Most of us agree, living through the past 15 months, is an experience we will never forget. We were and still are:
- wearing masks,
- standing in lines,
- running to the store only to find essential items no longer on the shelves,
- experiencing more “intense fellowship” with the people we’re around the most,
- growing closer to people we love,
- desiring more “space” in overcrowded households,
- cancelling planned vacations,
- working from home,
- exchanging our “work” clothes for comfortable leggings and loose tops,
- “Skyping” in our pajamas,
- ordering take out or cooking more and experimenting with new recipes,
- gaining weight,
- exercising more (or less), and working with our children to stay focused in their new “Zoom” classroom environment…whew, that’s a lot!
Everyone has a list (positive or negative) of the experiences they’ve had since March 2020. So many things have changed and the reality is, we may never fully return to our “pre-COVID” days. However, as we continue to reflect and adapt to the changes, one thing remains the same; the importance of family and friends during our most difficult times.
As the world continued to search for the right response to the pandemic, we were advised to stay home, avoid crowds, cancel trips, and stay away from family reunions. It was difficult being unable to share the joy of a wedding or attend funerals to grieve with family and friends suffering devastating losses. So, while we FaceTime’d more, we continued to miss actual face-time typically accomplished through normal “get-togethers.” But we adapted. As someone who plans and enjoys events with family and friends, despite complying with limited and restricted family visits during this pandemic, I had to find other ways to cope during this period of physical isolation.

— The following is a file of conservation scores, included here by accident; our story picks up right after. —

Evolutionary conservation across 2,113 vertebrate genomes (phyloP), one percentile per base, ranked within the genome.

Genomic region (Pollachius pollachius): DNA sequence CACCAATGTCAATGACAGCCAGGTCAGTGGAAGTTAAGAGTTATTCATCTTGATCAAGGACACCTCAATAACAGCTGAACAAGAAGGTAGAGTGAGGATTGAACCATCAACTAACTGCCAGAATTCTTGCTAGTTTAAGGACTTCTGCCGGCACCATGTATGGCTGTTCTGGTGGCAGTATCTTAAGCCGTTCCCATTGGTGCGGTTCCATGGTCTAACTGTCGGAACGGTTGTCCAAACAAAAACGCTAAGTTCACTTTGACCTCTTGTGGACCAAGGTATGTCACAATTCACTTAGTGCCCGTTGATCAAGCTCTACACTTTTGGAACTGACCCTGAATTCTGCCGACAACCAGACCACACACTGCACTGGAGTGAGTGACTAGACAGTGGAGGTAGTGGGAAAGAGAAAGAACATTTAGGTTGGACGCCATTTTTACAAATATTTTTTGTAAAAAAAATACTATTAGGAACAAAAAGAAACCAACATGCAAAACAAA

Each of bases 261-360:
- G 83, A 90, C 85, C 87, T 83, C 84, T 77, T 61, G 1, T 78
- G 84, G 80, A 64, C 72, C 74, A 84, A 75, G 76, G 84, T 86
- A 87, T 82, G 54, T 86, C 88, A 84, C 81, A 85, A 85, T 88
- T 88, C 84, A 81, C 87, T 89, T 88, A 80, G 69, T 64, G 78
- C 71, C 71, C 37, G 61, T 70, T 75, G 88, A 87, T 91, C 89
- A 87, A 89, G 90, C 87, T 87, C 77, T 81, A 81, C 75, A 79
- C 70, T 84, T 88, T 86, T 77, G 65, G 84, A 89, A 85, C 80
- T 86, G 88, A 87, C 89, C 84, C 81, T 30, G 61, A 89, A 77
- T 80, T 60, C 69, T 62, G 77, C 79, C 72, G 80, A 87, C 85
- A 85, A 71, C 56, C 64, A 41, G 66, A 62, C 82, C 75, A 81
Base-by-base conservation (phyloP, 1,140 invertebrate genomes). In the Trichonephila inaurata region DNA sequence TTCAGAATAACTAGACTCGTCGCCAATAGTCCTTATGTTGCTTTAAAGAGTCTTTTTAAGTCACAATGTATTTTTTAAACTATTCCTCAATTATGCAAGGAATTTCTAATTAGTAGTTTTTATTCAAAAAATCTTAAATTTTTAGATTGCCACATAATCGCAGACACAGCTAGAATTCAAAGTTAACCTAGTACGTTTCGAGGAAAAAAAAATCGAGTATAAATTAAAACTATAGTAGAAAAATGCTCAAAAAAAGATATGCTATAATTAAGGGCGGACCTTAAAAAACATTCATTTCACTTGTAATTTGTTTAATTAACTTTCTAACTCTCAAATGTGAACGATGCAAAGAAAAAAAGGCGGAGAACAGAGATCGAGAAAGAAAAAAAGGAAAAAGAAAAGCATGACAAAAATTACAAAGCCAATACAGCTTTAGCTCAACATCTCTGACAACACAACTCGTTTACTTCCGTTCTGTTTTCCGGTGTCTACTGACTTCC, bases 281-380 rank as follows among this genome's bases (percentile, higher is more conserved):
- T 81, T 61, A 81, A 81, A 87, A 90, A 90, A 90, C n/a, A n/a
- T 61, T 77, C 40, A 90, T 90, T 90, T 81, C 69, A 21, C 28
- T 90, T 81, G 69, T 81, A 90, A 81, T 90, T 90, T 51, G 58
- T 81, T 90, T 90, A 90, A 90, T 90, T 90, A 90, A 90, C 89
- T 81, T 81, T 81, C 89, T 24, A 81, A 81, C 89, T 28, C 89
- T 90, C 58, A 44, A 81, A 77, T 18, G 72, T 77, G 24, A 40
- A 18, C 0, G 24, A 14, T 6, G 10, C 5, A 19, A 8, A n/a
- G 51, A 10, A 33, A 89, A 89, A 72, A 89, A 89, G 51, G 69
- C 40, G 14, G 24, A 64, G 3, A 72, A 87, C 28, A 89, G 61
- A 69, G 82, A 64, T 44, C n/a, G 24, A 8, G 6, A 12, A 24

But, as we start to return to some form of normalcy midway through 2021, I am reminded that we are not meant to live in physical isolation. Yes, there are instances when we need “alone” time but, being with friends and family is always rewarding. I took for granted my ability to get together with those closest to me. Having friends and family in close proximity is important for so many reasons. They provide another perspective when trying to resolve an issue, and allow you to engage in thoughtful dialogue. Yes, they may very well irritate you, and hold you accountable, but they’ll also laugh with you, cry with you and form a support group unlike any other. Therefore, when we’re able to safely meet face-to-face once again, I will remind my family and friends of just how much they mean to me, give them the biggest hug with the widest of open arms and ensure they know I truly missed them!
Last modified: May 26, 2021